“It started as a trial project. Is it possible to do good-looking and entertaining video games out of such a serious disease? And it turned out to be really suitable,” he said. “It’s in use at the local healthcare trust and the reaction from customers has been really really good. People don’t expect to have fun when they go to the hospital.”

The game was developed in collaboration with physiotherapists, who prescribed what kind of movements were important; patients control it with their upper body and hands. It’s also been run for elderly people and chronic pain patients.

“At first people say, ‘Okay, I don’t play games. This is not for me.’ Then they start and they’re moving like maniacs,” Niittymäki said.

“You’re looking at the patient like ‘oh my god can he actually do that?’ But yes he can, if the motivation is strong,” he added. “In that time, for two minutes they are not focusing even for one second on their pain. They are focusing on collecting those gold coins. As simple as it is, I think it’s a really remarkable thing.”

After delivering its first game to a hospital in Helsinki, Serious Games Finland is working on another physiotherapy-based game that’s due in 2015. The trick, Niittymäki said, is partnering with someone who does know about physiotherapy, or education or ADHD.

“Because we are game developers we know how to make people behave, how to make something attractive and how to keep them focused hour after hour, looking at a screen,” he said. “We don’t know that much about physiotherapy or education. If we do something in those areas we need a good partner that knows existing best practices. Then we think about how can game technology feed into that.”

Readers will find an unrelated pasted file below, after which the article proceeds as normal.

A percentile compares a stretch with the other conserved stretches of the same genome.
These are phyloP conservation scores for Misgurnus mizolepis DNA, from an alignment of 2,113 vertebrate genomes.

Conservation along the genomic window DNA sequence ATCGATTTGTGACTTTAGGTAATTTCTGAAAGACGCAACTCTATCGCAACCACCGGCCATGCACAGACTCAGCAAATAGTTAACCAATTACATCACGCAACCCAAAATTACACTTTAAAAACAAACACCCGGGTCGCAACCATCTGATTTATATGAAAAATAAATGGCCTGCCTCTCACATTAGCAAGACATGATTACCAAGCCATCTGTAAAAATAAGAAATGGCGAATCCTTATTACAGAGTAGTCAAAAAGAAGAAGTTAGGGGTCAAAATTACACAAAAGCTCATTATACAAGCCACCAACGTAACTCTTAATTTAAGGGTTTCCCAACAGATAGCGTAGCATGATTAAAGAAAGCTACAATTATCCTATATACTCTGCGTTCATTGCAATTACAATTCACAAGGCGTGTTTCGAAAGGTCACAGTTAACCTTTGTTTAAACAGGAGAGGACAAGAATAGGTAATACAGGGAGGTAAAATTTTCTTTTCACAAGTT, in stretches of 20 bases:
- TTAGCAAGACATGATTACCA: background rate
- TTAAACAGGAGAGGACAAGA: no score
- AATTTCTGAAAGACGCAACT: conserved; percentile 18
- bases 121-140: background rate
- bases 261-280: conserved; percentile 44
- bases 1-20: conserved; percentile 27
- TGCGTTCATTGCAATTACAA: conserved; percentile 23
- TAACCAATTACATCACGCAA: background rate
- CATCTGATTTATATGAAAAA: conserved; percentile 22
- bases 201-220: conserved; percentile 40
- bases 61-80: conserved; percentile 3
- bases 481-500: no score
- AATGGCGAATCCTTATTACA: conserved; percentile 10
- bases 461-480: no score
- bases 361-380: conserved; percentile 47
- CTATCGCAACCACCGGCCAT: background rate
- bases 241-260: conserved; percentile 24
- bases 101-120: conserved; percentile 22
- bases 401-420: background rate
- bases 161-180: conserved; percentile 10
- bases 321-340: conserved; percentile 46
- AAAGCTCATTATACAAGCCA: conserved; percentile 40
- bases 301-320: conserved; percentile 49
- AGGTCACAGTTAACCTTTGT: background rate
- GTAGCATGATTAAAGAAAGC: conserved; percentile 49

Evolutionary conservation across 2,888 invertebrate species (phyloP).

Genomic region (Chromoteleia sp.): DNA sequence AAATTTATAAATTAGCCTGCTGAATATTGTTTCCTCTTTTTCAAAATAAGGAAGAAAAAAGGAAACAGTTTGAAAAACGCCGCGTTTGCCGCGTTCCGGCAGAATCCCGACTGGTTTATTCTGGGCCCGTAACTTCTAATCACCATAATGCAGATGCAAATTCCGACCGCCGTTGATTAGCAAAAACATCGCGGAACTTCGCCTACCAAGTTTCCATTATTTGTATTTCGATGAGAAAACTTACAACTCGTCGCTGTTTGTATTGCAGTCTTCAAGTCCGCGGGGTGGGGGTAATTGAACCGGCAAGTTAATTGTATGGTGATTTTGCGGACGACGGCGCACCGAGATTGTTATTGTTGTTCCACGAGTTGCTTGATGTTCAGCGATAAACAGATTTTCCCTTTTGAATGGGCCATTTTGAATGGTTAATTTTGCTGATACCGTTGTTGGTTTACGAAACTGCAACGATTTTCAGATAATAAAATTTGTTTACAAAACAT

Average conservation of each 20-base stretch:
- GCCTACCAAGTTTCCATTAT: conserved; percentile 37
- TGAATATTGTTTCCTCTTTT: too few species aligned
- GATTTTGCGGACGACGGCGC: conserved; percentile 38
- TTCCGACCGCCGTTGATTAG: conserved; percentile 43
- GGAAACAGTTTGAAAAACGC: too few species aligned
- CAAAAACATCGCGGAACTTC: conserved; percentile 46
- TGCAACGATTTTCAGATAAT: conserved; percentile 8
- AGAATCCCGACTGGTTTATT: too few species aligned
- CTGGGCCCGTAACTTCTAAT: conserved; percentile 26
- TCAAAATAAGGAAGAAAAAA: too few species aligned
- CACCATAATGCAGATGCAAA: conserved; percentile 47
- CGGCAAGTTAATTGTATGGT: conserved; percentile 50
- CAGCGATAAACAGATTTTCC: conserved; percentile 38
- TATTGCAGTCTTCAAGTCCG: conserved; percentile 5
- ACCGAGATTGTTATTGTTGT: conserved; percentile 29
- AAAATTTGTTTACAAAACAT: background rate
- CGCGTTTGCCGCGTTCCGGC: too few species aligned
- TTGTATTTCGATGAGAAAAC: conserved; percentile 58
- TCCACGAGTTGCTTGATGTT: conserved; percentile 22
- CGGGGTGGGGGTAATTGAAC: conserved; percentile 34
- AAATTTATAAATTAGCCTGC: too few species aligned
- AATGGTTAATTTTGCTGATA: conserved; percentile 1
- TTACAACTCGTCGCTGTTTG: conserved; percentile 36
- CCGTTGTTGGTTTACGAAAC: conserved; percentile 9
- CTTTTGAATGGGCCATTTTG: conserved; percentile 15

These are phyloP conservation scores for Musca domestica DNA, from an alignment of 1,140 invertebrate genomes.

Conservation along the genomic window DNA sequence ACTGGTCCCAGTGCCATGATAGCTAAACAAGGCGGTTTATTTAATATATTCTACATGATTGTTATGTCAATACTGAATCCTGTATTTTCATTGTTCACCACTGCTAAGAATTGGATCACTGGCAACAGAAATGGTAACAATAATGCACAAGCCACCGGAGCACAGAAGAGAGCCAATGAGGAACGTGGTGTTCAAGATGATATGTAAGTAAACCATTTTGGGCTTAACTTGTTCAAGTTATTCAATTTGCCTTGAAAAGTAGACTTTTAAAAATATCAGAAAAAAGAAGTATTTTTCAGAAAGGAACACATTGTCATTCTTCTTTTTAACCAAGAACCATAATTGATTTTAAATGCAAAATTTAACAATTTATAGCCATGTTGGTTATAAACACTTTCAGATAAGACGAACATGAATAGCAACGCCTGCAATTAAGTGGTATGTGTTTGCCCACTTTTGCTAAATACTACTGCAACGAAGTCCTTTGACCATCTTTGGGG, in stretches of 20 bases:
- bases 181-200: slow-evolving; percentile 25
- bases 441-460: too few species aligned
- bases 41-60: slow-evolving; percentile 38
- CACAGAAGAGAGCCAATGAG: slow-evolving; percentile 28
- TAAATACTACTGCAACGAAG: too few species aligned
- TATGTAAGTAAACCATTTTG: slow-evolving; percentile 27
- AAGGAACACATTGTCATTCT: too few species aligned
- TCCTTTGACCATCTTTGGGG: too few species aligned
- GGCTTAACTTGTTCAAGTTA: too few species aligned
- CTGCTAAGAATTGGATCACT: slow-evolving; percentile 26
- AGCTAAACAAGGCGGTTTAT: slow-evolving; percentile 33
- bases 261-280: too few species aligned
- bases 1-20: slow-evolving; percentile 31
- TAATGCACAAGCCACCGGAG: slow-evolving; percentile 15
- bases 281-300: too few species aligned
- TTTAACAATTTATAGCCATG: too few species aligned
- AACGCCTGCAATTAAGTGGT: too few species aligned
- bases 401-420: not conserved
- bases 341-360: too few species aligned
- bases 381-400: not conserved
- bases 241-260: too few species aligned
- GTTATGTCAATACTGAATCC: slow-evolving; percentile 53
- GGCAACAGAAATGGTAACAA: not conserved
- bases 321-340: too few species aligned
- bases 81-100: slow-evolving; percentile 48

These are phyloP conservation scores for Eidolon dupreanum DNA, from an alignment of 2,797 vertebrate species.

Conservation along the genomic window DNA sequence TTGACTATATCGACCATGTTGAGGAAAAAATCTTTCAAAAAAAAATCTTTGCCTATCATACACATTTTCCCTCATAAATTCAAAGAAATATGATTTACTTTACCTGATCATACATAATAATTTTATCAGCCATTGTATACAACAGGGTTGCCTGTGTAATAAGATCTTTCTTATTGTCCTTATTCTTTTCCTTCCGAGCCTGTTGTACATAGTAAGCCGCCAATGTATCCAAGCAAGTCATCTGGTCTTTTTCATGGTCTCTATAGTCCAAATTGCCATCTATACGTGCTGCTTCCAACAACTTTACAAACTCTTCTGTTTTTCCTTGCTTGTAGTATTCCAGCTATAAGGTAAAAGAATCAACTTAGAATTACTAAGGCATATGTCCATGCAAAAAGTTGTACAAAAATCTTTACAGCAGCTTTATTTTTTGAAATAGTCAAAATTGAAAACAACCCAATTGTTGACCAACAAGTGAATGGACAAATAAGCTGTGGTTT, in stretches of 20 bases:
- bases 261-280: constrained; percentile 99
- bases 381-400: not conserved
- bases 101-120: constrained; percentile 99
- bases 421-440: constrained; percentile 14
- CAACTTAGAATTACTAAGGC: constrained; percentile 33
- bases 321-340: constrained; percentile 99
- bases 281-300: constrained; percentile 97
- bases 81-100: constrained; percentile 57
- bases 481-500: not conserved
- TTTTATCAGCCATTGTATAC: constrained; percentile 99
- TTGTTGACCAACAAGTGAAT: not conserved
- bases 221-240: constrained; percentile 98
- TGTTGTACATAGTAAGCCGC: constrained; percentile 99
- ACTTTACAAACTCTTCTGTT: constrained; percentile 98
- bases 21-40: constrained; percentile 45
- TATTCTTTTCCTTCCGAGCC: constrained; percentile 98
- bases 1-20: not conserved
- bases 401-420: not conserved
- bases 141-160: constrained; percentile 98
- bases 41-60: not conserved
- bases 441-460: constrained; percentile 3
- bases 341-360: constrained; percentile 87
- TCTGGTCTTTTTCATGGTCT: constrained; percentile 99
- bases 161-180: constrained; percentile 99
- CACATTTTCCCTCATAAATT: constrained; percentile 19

Niittymäki’s ultimate goal is to figure out how games can best be applied to make people’s lives better, whether it’s physically or mentally. If that also pushes back against the conception that games are just guns and violence, that’s all the better.

“Games do affect people and they do have an impact on how they think, because they spend so much time in that game,” Niittymäki said. “If we switch it around, and make the game give good feedback and still have the same fun inside the game, the result will be positive.”